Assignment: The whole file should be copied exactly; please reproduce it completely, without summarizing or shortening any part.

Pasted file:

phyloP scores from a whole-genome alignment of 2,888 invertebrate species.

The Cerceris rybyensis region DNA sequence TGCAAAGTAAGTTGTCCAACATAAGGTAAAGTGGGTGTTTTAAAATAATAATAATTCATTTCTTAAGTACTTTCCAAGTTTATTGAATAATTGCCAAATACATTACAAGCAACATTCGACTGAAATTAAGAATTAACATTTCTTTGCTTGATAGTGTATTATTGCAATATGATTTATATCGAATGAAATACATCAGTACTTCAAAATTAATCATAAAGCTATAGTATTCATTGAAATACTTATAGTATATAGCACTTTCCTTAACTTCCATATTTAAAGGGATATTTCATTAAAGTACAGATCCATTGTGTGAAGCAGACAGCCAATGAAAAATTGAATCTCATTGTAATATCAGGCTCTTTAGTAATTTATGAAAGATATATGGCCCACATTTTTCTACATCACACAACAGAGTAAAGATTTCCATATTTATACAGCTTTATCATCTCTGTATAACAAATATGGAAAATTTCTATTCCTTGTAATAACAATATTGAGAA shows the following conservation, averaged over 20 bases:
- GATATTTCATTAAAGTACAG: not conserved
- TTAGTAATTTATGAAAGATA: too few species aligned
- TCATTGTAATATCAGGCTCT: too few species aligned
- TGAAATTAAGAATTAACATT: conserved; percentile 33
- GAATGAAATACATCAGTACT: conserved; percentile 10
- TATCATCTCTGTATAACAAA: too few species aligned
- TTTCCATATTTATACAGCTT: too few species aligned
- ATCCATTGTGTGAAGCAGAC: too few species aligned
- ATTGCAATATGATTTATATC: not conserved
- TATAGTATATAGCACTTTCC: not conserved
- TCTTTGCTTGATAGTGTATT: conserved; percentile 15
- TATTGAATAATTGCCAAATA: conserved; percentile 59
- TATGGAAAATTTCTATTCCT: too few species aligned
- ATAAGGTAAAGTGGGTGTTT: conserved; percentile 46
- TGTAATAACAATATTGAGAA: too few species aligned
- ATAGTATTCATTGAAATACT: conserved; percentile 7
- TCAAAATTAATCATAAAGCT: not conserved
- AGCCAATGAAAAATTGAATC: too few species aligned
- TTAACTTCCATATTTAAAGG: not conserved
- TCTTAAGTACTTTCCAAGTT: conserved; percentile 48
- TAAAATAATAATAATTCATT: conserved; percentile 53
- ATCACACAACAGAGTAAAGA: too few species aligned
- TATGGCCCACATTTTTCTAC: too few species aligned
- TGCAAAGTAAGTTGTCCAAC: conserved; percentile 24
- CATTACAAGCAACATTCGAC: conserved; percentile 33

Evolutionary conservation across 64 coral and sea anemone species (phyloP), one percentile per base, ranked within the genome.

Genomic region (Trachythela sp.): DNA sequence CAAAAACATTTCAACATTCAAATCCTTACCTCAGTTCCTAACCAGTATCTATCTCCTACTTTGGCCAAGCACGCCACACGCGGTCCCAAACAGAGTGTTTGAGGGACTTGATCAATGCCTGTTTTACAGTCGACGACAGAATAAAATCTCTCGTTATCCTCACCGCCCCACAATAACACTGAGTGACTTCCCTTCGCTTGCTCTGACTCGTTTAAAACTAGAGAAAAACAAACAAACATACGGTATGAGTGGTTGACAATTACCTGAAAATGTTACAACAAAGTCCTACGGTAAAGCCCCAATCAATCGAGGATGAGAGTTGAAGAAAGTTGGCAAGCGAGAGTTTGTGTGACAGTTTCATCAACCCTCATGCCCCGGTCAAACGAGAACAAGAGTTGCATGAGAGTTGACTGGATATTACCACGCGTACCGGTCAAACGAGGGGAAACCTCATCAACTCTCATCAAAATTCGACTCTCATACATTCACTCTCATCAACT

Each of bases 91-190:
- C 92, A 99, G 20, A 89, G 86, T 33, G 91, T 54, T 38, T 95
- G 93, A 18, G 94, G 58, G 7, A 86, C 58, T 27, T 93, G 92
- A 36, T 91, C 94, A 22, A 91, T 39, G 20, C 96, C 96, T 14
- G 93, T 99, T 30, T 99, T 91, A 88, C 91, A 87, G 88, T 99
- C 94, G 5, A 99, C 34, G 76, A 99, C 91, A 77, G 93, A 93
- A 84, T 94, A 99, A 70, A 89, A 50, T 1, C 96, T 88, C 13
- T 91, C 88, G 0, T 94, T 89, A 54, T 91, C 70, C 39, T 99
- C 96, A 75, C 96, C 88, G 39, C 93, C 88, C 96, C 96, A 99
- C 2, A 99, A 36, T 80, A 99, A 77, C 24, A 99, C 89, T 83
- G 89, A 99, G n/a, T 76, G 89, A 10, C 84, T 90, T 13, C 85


phyloP scores from a whole-genome alignment of 2,888 invertebrate species.

The Cerceris rybyensis region DNA sequence TGCAAAGTAAGTTGTCCAACATAAGGTAAAGTGGGTGTTTTAAAATAATAATAATTCATTTCTTAAGTACTTTCCAAGTTTATTGAATAATTGCCAAATACATTACAAGCAACATTCGACTGAAATTAAGAATTAACATTTCTTTGCTTGATAGTGTATTATTGCAATATGATTTATATCGAATGAAATACATCAGTACTTCAAAATTAATCATAAAGCTATAGTATTCATTGAAATACTTATAGTATATAGCACTTTCCTTAACTTCCATATTTAAAGGGATATTTCATTAAAGTACAGATCCATTGTGTGAAGCAGACAGCCAATGAAAAATTGAATCTCATTGTAATATCAGGCTCTTTAGTAATTTATGAAAGATATATGGCCCACATTTTTCTACATCACACAACAGAGTAAAGATTTCCATATTTATACAGCTTTATCATCTCTGTATAACAAATATGGAAAATTTCTATTCCTTGTAATAACAATATTGAGAA shows the following conservation, averaged over 20 bases:
- GATATTTCATTAAAGTACAG: not conserved
- TTAGTAATTTATGAAAGATA: too few species aligned
- TCATTGTAATATCAGGCTCT: too few species aligned
- TGAAATTAAGAATTAACATT: conserved; percentile 33
- GAATGAAATACATCAGTACT: conserved; percentile 10
- TATCATCTCTGTATAACAAA: too few species aligned
- TTTCCATATTTATACAGCTT: too few species aligned
- ATCCATTGTGTGAAGCAGAC: too few species aligned
- ATTGCAATATGATTTATATC: not conserved
- TATAGTATATAGCACTTTCC: not conserved
- TCTTTGCTTGATAGTGTATT: conserved; percentile 15
- TATTGAATAATTGCCAAATA: conserved; percentile 59
- TATGGAAAATTTCTATTCCT: too few species aligned
- ATAAGGTAAAGTGGGTGTTT: conserved; percentile 46
- TGTAATAACAATATTGAGAA: too few species aligned
- ATAGTATTCATTGAAATACT: conserved; percentile 7
- TCAAAATTAATCATAAAGCT: not conserved
- AGCCAATGAAAAATTGAATC: too few species aligned
- TTAACTTCCATATTTAAAGG: not conserved
- TCTTAAGTACTTTCCAAGTT: conserved; percentile 48
- TAAAATAATAATAATTCATT: conserved; percentile 53
- ATCACACAACAGAGTAAAGA: too few species aligned
- TATGGCCCACATTTTTCTAC: too few species aligned
- TGCAAAGTAAGTTGTCCAAC: conserved; percentile 24
- CATTACAAGCAACATTCGAC: conserved; percentile 33

Evolutionary conservation across 64 coral and sea anemone species (phyloP), one percentile per base, ranked within the genome.

Genomic region (Trachythela sp.): DNA sequence CAAAAACATTTCAACATTCAAATCCTTACCTCAGTTCCTAACCAGTATCTATCTCCTACTTTGGCCAAGCACGCCACACGCGGTCCCAAACAGAGTGTTTGAGGGACTTGATCAATGCCTGTTTTACAGTCGACGACAGAATAAAATCTCTCGTTATCCTCACCGCCCCACAATAACACTGAGTGACTTCCCTTCGCTTGCTCTGACTCGTTTAAAACTAGAGAAAAACAAACAAACATACGGTATGAGTGGTTGACAATTACCTGAAAATGTTACAACAAAGTCCTACGGTAAAGCCCCAATCAATCGAGGATGAGAGTTGAAGAAAGTTGGCAAGCGAGAGTTTGTGTGACAGTTTCATCAACCCTCATGCCCCGGTCAAACGAGAACAAGAGTTGCATGAGAGTTGACTGGATATTACCACGCGTACCGGTCAAACGAGGGGAAACCTCATCAACTCTCATCAAAATTCGACTCTCATACATTCACTCTCATCAACT

Each of bases 91-190:
- C 92, A 99, G 20, A 89, G 86, T 33, G 91, T 54, T 38, T 95
- G 93, A 18, G 94, G 58, G 7, A 86, C 58, T 27, T 93, G 92
- A 36, T 91, C 94, A 22, A 91, T 39, G 20, C 96, C 96, T 14
- G 93, T 99, T 30, T 99, T 91, A 88, C 91, A 87, G 88, T 99
- C 94, G 5, A 99, C 34, G 76, A 99, C 91, A 77, G 93, A 93
- A 84, T 94, A 99, A 70, A 89, A 50, T 1, C 96, T 88, C 13
- T 91, C 88, G 0, T 94, T 89, A 54, T 91, C 70, C 39, T 99
- C 96, A 75, C 96, C 88, G 39, C 93, C 88, C 96, C 96, A 99
- C 2, A 99, A 36, T 80, A 99, A 77, C 24, A 99, C 89, T 83
- G 89, A 99, G n/a, T 76, G 89, A 10, C 84, T 90, T 13, C 85